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Dance - Released January 1, 2010 | Interscope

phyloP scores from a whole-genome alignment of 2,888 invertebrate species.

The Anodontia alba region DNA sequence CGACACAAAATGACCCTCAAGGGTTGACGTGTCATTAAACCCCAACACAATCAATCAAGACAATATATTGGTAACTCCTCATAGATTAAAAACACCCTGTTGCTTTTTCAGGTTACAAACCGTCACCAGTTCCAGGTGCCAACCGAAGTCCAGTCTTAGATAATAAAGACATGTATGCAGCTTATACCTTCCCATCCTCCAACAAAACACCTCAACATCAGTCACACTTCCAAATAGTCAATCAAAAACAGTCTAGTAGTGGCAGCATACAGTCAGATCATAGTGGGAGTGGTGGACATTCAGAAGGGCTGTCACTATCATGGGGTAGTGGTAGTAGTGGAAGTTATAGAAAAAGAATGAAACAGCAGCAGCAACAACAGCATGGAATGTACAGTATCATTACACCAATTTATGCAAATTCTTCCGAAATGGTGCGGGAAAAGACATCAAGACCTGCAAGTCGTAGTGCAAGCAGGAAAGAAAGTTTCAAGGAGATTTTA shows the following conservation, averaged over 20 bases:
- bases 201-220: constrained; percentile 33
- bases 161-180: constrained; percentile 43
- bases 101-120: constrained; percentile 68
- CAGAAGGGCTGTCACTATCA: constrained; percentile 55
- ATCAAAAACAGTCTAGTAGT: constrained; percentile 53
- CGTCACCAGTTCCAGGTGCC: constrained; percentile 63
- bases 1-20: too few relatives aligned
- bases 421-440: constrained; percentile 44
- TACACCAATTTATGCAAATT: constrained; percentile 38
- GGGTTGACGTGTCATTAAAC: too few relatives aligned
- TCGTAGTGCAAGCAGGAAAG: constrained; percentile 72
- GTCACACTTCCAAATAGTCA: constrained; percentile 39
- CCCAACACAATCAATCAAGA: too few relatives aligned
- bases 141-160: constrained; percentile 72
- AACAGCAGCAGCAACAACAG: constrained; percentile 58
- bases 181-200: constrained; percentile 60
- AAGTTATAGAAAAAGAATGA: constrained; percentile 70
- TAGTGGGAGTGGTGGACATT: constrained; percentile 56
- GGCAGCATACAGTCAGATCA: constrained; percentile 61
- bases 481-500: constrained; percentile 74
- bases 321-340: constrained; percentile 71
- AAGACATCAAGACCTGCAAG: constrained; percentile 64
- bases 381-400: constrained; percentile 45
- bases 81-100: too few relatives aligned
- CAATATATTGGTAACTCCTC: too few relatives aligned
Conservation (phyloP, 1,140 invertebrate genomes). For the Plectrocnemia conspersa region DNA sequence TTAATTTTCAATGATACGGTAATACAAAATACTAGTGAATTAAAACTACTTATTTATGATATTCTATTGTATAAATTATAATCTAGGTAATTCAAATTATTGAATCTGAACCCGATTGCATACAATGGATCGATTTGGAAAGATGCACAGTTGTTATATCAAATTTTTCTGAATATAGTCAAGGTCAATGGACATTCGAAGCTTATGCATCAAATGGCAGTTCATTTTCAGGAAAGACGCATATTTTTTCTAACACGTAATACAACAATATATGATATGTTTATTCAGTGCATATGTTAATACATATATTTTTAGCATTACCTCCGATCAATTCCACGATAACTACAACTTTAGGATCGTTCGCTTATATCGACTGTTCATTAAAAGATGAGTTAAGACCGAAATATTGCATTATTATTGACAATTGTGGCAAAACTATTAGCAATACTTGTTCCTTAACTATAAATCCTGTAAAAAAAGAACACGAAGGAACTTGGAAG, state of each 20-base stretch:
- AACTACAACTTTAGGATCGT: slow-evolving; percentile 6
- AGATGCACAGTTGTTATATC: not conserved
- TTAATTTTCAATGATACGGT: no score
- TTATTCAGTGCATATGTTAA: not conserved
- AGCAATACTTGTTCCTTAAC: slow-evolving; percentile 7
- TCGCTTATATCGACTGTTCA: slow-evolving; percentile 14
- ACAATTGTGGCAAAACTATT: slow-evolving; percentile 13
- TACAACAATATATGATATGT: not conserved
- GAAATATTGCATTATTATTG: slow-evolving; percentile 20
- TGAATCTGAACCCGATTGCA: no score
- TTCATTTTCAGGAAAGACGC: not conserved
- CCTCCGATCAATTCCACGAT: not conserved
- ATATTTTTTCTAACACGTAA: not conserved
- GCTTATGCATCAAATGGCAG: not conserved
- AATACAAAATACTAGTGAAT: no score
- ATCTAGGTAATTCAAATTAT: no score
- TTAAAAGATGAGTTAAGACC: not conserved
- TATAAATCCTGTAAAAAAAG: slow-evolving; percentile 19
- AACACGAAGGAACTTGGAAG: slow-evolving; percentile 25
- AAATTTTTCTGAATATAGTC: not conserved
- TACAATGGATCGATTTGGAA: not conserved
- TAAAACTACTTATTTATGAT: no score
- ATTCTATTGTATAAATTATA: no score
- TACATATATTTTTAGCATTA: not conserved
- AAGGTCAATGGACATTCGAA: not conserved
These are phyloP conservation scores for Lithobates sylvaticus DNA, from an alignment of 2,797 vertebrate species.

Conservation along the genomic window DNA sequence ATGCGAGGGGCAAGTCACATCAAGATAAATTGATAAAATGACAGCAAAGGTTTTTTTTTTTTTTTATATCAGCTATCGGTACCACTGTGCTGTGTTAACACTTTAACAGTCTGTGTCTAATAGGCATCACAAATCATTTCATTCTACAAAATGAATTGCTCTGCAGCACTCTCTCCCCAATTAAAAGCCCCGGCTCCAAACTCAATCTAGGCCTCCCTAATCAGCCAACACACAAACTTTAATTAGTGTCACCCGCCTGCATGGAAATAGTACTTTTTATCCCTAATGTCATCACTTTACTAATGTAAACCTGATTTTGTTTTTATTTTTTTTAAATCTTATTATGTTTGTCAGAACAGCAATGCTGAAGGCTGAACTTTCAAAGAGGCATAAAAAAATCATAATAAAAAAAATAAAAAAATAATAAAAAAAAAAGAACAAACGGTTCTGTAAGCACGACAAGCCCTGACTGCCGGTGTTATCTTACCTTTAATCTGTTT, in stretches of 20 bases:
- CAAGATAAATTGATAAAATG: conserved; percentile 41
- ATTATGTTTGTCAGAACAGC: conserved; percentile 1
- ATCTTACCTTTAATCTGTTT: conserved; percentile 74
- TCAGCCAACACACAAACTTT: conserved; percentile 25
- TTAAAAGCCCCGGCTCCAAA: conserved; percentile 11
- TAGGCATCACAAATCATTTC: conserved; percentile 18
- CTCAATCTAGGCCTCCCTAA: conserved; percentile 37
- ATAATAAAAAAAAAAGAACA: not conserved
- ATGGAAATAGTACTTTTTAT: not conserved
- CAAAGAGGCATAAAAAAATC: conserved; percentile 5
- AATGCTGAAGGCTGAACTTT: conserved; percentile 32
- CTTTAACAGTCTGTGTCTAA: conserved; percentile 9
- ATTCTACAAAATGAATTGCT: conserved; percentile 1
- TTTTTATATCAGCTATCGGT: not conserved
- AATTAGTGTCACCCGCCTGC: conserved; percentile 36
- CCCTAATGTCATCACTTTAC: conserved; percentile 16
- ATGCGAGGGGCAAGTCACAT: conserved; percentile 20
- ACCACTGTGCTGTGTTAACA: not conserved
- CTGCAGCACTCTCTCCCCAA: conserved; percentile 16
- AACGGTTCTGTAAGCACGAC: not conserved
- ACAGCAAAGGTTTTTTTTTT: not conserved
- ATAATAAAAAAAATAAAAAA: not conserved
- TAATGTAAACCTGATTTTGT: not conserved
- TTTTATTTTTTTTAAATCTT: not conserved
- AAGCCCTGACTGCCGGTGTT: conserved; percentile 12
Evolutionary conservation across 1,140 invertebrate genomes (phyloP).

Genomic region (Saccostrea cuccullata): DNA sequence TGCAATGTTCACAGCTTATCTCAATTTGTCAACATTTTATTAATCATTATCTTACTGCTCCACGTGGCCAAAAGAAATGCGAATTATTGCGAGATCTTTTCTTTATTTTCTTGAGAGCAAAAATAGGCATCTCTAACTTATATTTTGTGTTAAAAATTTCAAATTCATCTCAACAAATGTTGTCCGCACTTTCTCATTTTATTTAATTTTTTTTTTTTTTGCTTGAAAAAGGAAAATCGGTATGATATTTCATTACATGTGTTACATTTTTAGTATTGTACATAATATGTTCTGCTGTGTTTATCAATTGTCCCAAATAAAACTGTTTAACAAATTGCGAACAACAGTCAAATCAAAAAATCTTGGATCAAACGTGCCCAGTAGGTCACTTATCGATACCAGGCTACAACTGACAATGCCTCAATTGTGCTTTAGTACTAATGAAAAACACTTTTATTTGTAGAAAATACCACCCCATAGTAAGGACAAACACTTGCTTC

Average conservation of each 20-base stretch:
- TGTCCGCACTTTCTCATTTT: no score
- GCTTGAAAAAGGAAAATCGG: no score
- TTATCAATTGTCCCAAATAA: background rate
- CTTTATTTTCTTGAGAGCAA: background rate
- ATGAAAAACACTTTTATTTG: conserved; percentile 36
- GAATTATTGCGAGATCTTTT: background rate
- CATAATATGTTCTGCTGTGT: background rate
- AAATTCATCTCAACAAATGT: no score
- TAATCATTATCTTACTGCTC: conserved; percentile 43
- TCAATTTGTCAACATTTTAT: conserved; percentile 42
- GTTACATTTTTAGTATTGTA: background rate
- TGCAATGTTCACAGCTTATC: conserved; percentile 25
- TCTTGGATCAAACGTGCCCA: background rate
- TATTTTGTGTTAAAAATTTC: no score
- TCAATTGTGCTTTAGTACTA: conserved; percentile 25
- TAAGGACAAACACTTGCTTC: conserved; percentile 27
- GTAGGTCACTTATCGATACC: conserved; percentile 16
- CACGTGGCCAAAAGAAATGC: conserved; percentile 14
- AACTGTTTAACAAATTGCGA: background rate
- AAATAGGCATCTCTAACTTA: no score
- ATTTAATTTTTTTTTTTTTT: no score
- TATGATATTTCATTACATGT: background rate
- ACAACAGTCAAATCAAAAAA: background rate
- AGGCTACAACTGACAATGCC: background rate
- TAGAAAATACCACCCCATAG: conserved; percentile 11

Robyn's prolific 2010 culminated with Body Talk, the full-length album that featured songs from the Body Talk, Pt. 1 and Pt. 2 EPs, plus enough new songs to make up a third EP. Releasing that much new music within six months was a feat in and of itself, but the fact that each part of Body Talk was so consistent made the whole project even more impressive. And, by revealing bits and pieces of what went into the final album -- as well as parts that didn’t -- Robyn offered her fans a window into her process, allowing glimpses of the moods and approaches that go into making an album and letting listeners get to know these songs in different contexts. Of course, Body Talk's appeal isn’t just experimental: by picking the best of the project’s songs, it feels like a greatest-hits collection and brand-new album rolled into one. Familiarity suits these songs well, whether it's the tight, bright "Fembot," the aching "Dancing on My Own," or "Hang with Me," which swoons with arpeggios that sound like falling recklessly in love, even though that's just what Robyn warns against. Hearing the songs from the EPs on Body Talk makes Body Talk, Pt. 1 and Pt. 2 feel like deluxe singles from the album, as well as its building blocks. However, different versions of these tracks, like the more anthemic take on "In My Eyes," ensure that the album doesn’t feel cobbled together. Some songs sound even better here than they did on the EPs: "Love Kills" and "None of Dem'"s playful dancehall function more clearly as bridges to other tracks than they did before. Body Talk's new songs also make good on the EPs' gradual shift from fierce independence to togetherness, particularly on "Call Your Girlfriend," a thoughtful twist on a love triangle that finds Robyn enjoying new love while being concerned for someone hurt by it, and "Stars 4-Ever," which gives a fizzy, Euro-dance tinged happy ending to the Body Talk project. After the EPs' conciseness, the album feels downright roomy, and maybe slightly too long; obviously, Robyn had a lot of songs to work with. Overall, though, Body Talk is more focused than Robyn, and just as bold in the intimacy it creates with listeners. © Heather Phares /TiVo